I put up ventilation tiles to get air moving which Helped. Now Can I use sprayfoam to fill in the cavity’s? Will the foam hold moisture and condense on wall and ceiling?
i was thinking trimming of excess foam and tucking taping over it. I was also gonna take doing drop ceiling strap roof with 2X3s then add drywall to cover old ceiling tile. Will the air cavity between new ceiling drywall and old tile condense?
Really need some help

Thank you
Jer

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Jeff Handy

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Eliminate the double layer ceiling.
Take off the drop ceiling and remove stapled tiles.

Increase insulation and ventilation in the attic above the ceiling.
Seal all the cracks and gaps in the plywood ceiling with spray foam and shave it flat.

Paint the plywood with mold killing primer or Concrobium, and apply second coat of interior paint with extra heavy dose of
mildewcide.

Put up a new drywall ceiling screwed to the plywood.
Use mold-resistant drywall without paper outer layer.
Before installing, paint the upper surface with mold killing primer.
 

jeremymcl

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Eliminate the double layer ceiling.
Take off the drop ceiling and remove stapled tiles.

Increase insulation and ventilation in the attic above the ceiling.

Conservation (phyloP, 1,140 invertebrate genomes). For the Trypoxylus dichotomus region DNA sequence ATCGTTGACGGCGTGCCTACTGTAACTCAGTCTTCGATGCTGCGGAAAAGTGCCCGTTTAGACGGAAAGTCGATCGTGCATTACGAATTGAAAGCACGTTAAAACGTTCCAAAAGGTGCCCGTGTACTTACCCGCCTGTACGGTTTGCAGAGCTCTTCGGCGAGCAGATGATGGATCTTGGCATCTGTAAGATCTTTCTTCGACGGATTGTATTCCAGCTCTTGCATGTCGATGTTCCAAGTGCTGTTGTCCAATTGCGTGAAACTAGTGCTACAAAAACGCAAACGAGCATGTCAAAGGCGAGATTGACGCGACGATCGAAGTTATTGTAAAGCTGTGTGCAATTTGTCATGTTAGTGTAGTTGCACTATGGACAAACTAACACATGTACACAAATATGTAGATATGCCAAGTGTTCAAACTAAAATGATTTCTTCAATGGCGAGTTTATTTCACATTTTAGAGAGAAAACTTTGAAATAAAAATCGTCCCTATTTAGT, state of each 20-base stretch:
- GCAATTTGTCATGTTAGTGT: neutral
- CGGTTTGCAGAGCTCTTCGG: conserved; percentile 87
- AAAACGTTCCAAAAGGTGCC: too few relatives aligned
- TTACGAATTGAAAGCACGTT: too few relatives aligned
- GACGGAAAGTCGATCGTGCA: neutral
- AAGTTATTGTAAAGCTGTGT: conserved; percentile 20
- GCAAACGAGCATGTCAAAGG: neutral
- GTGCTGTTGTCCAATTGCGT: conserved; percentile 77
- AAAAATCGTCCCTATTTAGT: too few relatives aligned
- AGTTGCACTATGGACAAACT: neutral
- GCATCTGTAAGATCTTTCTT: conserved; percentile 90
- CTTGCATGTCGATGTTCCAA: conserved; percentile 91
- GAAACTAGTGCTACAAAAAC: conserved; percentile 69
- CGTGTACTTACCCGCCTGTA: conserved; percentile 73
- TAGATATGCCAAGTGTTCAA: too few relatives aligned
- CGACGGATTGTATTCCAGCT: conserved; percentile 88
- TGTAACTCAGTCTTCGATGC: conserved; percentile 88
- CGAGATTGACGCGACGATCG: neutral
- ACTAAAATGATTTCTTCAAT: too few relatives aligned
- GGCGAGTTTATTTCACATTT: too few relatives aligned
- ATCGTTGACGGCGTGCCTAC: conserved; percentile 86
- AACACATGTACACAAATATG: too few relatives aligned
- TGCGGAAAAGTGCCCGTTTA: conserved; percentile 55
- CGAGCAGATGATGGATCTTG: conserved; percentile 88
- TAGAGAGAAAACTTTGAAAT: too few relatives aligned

Seal all the cracks and gaps in the plywood ceiling with spray foam and shave it flat.

Paint the plywood with mold killing primer or Concrobium, and apply second coat of interior paint with extra heavy dose of
mildewcide.

Put up a new drywall ceiling screwed to the plywood.
Use mold-resistant drywall without paper outer layer.
Before installing, paint the upper surface with mold killing primer.
Thanks Jeff

what would happen if I left up the layer of ceiling tile? Moisture between drywall and old tile?

thanks again

Jeremy
 

Jeff Handy

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The old ceiling tile is already growing mold, it has to go.
Full of spores.
It is too porous to try to sterilize it, and is full of air gaps anyway, they will create pockets of condensation.

And being trapped between any kind of new ceiling layer below it, it will just keep growing and spreading more mold.
 

Gary

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OOOh. That's more gap than I was visualizing. I was thinking a small gap like 1/4" or less leaking in outside air. I'd say Jeff has the right idea.
 

jeremymcl

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The old ceiling tile is already growing mold, it has to go.
Full of spores.
It is too porous to try to sterilize it, and is full of air gaps anyway, they will create pockets of condensation.

And being trapped between any kind of new ceiling layer below it, it will just keep growing and spreading more mold.
If I was to leave drop ceiling up and remove damp tiles would I have to fill gap? Or should I leave gap so plywood could breath. I foamed one corner and plywood still condensed where sprayfoam was. Not as bad as when tiles where there.

thanks
Jer